28 September 2015 by Jeff
Following our recent excavation at Calderstones Park in partnership with the Reader Organisation, the Museum of Liverpool archaeology team have been working with volunteers on the post excavation analysis of the finds. Archaeologists find old rubbish on excavations, things people have used and then thrown away or lost. This material helps provide us with the evidence to interpret the lives of our ancestors.
“It is from the discards of former civilizations that archaeologists have reconstructed most of what we know about the past” (Rathje and Murphy 2001).
Most excavations would look for evidence of the distant past, but the excavations at Calderstones Park during 2015 revealed no significant archaeological features. Whilst being disappointing in terms of learning more about the landscape of the prehistoric period, when the Calderstones themselves were in active use as part of a burial chamber, the excavations have revealed much about our very recent past.
It is rare for British archaeologists to examine modern material in detail, however a lot of work has been carried out in the United States. One such project excavated through modern landfill sites to assess the nature of the ‘rubbish’ people are throwing away today and to advise on new recycling policies. The project leader noted that
“no society on earth has ever discarded such rich refuse, much of it packaging which identified the contents it once held by date, brand, type, cost, quantity, ingredients, nutrient content, and more”(William Rathje 1996).
As a result the examination of such modern materials can provide us with a much more detailed picture and provide a social history aspect to an archaeological project.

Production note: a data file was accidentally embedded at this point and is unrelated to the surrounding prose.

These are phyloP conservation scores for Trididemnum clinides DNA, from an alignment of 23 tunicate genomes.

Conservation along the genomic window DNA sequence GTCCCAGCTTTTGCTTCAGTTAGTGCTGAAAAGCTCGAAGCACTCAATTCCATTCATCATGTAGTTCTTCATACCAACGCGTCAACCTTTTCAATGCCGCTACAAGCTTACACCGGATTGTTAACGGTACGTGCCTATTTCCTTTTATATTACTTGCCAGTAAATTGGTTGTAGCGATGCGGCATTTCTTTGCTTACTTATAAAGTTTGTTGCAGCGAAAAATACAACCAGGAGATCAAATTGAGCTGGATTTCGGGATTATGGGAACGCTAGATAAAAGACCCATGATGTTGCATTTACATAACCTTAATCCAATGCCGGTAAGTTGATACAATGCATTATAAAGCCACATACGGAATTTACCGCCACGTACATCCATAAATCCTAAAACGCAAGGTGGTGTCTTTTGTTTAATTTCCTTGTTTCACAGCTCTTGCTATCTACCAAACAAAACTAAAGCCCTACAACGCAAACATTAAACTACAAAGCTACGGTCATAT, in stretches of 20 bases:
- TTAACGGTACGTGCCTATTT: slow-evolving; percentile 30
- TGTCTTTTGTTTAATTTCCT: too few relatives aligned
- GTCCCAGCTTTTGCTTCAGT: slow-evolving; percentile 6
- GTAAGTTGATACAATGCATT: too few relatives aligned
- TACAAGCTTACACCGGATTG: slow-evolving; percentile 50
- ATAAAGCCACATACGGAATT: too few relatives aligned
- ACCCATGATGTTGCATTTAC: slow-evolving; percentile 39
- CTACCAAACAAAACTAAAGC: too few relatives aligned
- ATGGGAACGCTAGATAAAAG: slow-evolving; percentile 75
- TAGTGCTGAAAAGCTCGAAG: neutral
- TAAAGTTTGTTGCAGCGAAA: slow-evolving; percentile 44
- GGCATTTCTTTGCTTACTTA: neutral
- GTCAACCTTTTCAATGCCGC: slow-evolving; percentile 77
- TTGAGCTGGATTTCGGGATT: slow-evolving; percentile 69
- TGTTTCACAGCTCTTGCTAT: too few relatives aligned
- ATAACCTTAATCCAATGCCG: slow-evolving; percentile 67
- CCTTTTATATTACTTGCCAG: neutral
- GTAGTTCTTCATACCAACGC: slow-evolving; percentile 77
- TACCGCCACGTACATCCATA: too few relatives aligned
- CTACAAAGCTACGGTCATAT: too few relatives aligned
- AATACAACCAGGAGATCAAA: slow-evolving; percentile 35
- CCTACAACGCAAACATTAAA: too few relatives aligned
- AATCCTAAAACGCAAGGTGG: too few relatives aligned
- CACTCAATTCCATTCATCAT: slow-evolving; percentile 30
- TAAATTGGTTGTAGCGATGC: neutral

The presence of coins within a site can be one of the most useful elements in helping to date both the archaeological features and the other finds .
Whilst modern coins have the date they were minted stamped onto the coin itself this was not always the case in the past. The type, style, metal and decoration changed frequently, largely depending on the reigning King/Queen, Emperor etc. The portrait is often a telling factor, being changed throughout a longer reign to reflect the physical changes of the person represented as they age. The image on the reverse of coins also change regularly, helping with dating them or identifying the person who minted them, such as a Roman emperor whose name may not be clear.
The oldest coin recovered at Calderstones was a ‘One Penny’ coin, dated 1899. It is from the reign of Queen Victoria and carries the ‘Victoria Old Head issue’, which was used between 1885 and 1901 and is recorded in the Spink coin catalogue as being “generally extremely rare for all denominations”(Skingley 2009, 457 – no 3961). The coin survives in poor condition.
A 1968 10p coin was found. This was of the larger type first introduced in 1968, three years before the introduction of decimal coinage in 1971 (Skingley 2009, 493). It was produced to replace the old Florin, a two shilling coin, although the old coin continued to be used alongside the new 10p coin until 1993. Following the introduction of the smaller version of the 10p coin in September 1992 the larger coin was also demonetised in 1993.
Further dating evidence can be gleaned from the coins by examining the images shown on the two faces. The coin uses the second form of the Queen Elizabeth II portrait, which was first changed in 1968 with the introduction of the new decimal coinage. The reverse image remained constant from 1968 until 2008.
Three 2p coins were found, dating from between 1971 and 1987. The 2p coin was one of three new coins introduced into general circulation on 15 February 1971 when the United Kingdom adopted the new decimal currency system. To avoid confusion between the old and new coinage all three coins had the words ‘NEW PENCE’ incorporated into the reverse design, which is present on two of our coins, dated 1971 and 1976. This was replaced with the ‘TWO PENCE’ in 1982.
A selection of finds will go on display in the Museum of Liverpool’s History Detectives gallery in autumn.
Rathje, W and Murphy, C. 2001. Rubbish! The Archaeology of Garbage. The University of Arizona Press.
Rathje, W.L. 1996. ‘The Archaeology of us’ in Ciegelski, C. (ed) 1996. Encyclopaedia Britannica’s Yearbook of Science and the Future – 1997. Encyclopaedia Britannica. New York. pp 158-177.
Skingley, P. 2009. Coins of England and the United Kingdom. Spink. London.
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